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That or Which?

The two relative pronouns "that" and "which" are often used interchangeably. However, a grammar rule determines when a writer should use one or the other.


Here is the rule: use "that" ONLY with essential/restrictive clauses; "which" is used mostly with nonessential/nonrestrictive clauses (but can be used with restrictive clauses). So, what is the difference between a restrictive and non-restrictive clause? The sentences below illustrate the distinction:


Restrictive Clause: The study revealed a formal policy THAT provides a way to report HR violations anonymously is missing from many small agencies.


Essential or restrictive clauses are necessary parts of a core sentence.


Conversely, nonrestrictive clauses (also known as nonessential clauses) are not needed elements of the core sentence; therefore, commas are placed around them to note they are not part of the main sentence. See the sentence below for an example:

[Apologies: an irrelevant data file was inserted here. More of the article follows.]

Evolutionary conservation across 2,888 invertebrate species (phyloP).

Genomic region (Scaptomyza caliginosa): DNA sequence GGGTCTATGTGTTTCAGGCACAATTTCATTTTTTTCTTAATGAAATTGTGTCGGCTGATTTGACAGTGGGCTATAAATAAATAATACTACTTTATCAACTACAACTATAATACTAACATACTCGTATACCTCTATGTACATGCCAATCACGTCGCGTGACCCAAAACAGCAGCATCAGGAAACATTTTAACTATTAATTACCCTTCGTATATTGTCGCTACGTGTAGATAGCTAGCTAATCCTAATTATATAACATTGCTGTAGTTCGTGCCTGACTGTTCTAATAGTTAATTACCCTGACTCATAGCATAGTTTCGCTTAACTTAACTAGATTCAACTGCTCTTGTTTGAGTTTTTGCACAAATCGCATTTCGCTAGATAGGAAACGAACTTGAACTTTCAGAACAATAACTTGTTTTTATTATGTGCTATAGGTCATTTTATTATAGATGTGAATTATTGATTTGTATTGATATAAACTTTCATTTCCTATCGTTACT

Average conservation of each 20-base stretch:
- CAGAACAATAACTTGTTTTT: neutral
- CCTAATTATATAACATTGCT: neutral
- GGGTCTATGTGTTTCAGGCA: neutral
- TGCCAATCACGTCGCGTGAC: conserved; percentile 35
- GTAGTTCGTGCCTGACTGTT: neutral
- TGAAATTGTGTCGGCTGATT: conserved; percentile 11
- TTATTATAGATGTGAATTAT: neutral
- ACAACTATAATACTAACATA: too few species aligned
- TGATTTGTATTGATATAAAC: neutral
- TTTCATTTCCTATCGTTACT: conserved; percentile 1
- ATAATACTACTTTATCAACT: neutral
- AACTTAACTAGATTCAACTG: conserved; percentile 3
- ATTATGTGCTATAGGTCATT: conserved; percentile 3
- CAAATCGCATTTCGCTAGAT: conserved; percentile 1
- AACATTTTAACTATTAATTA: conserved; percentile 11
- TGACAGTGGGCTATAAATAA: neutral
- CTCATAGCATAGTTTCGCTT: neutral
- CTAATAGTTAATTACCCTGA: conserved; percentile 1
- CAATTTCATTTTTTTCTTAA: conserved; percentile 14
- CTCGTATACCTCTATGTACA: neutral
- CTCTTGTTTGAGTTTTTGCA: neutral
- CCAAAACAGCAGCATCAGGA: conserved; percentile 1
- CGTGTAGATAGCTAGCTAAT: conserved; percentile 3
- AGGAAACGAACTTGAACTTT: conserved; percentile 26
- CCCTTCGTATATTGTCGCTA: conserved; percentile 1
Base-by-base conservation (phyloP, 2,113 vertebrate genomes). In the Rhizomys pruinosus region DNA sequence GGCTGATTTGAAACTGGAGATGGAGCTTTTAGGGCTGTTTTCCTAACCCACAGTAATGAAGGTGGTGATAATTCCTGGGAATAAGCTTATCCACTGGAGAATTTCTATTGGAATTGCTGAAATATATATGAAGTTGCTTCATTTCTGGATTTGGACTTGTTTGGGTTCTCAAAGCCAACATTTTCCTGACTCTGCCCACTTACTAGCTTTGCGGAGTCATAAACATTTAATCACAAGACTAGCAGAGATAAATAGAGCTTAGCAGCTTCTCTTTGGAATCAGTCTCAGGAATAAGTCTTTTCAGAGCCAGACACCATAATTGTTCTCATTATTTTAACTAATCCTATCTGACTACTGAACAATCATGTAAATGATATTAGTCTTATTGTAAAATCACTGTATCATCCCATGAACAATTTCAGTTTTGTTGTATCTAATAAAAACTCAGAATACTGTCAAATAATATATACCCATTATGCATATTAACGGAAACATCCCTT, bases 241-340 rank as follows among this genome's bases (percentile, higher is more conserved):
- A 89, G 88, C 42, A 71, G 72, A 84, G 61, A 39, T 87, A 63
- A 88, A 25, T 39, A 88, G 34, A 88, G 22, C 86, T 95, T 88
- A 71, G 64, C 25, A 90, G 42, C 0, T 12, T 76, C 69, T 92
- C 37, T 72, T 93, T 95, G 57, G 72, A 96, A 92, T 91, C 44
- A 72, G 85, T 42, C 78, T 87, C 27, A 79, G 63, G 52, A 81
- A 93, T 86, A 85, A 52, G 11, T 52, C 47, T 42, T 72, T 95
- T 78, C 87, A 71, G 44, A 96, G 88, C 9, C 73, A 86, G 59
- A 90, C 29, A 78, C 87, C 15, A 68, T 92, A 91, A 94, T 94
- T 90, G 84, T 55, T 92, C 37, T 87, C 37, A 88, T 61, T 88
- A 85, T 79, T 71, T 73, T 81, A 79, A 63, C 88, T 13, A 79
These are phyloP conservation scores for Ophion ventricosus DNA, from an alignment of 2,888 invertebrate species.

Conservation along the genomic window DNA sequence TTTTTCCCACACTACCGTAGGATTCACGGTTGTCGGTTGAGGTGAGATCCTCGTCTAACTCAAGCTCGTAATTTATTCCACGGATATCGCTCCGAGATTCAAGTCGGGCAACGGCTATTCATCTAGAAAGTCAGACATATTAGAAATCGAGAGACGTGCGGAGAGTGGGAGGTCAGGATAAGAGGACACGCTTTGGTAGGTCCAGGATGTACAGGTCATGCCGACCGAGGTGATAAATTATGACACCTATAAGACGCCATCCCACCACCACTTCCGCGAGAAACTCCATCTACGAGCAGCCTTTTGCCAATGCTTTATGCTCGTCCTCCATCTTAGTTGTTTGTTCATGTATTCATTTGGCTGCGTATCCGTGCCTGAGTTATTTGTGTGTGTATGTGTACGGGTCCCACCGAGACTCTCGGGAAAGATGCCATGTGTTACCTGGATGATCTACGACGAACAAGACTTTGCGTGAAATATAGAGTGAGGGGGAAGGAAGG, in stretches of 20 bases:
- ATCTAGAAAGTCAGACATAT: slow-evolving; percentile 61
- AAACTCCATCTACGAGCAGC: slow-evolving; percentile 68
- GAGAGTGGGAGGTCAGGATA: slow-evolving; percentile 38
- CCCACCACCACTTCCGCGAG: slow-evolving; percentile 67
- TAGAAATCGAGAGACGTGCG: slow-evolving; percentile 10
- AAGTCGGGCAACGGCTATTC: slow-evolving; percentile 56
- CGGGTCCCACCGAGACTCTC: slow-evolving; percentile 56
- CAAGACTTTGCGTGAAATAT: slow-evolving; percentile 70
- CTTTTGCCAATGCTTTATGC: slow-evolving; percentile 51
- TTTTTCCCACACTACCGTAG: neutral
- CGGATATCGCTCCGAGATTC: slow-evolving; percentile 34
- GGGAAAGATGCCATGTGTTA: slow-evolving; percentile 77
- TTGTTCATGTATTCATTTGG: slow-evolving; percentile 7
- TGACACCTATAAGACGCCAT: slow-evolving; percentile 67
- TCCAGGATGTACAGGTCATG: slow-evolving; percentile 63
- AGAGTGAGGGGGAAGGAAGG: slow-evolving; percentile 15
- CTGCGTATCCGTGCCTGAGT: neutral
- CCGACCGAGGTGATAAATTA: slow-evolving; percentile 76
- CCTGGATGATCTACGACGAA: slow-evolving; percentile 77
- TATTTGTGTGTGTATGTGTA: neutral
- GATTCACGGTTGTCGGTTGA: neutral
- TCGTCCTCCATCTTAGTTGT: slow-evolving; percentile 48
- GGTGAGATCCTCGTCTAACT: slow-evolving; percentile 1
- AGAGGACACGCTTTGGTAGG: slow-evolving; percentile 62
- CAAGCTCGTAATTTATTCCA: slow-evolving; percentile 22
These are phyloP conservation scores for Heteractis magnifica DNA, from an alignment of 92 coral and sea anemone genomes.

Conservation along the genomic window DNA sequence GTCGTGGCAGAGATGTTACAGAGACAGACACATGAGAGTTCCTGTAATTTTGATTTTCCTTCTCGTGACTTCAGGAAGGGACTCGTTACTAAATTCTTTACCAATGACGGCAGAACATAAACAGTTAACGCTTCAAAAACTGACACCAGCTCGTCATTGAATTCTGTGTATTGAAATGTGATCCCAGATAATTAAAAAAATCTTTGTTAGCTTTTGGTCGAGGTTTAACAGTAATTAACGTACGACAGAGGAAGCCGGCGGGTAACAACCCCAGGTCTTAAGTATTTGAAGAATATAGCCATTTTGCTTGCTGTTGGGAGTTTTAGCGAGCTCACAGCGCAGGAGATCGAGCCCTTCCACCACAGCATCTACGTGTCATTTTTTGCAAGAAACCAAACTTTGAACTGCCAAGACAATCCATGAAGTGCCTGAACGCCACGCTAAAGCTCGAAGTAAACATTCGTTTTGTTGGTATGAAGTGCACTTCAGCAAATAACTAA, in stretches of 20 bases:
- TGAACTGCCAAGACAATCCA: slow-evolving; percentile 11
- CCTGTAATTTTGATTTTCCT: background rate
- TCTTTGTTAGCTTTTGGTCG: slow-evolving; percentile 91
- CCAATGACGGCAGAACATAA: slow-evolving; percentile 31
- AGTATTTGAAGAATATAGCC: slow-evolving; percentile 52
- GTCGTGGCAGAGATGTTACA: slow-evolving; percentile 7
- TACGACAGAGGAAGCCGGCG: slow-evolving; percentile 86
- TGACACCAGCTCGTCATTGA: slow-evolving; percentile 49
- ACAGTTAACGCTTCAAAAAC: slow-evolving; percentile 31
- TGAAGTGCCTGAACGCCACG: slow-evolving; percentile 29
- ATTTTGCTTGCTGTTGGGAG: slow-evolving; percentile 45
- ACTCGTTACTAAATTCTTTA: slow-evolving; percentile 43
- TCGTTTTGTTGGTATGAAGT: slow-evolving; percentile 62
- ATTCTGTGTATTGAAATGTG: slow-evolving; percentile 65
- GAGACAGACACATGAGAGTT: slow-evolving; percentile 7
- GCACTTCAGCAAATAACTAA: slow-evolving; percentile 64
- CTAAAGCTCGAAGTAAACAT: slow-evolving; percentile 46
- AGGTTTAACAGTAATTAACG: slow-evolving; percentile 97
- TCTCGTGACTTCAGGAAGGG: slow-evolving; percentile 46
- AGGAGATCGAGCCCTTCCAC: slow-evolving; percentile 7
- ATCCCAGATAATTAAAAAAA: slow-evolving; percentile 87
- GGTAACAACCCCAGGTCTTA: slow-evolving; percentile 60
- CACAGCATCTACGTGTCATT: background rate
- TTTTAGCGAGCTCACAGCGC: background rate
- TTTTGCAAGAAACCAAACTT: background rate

Nonrestrictive Clause: Several researchers theorize about the lack of accountability at the highest levels of government agencies, WHICH leads to the gaps in oversight.


Notice a comma precedes the pronoun "which" in this sentence, indicating what comes after the comma is not a necessary part of the sentence. If a writer wants to make that information a part of the core sentence, then the writer should delete the comma and change "which" to "that."


When determining whether to use "that" or "which," you must first identify if the words after the pronoun are part of the core sentence. If they are, you most likely should use "that." If the words are not a part of the core sentence, you definitely should not use "that."


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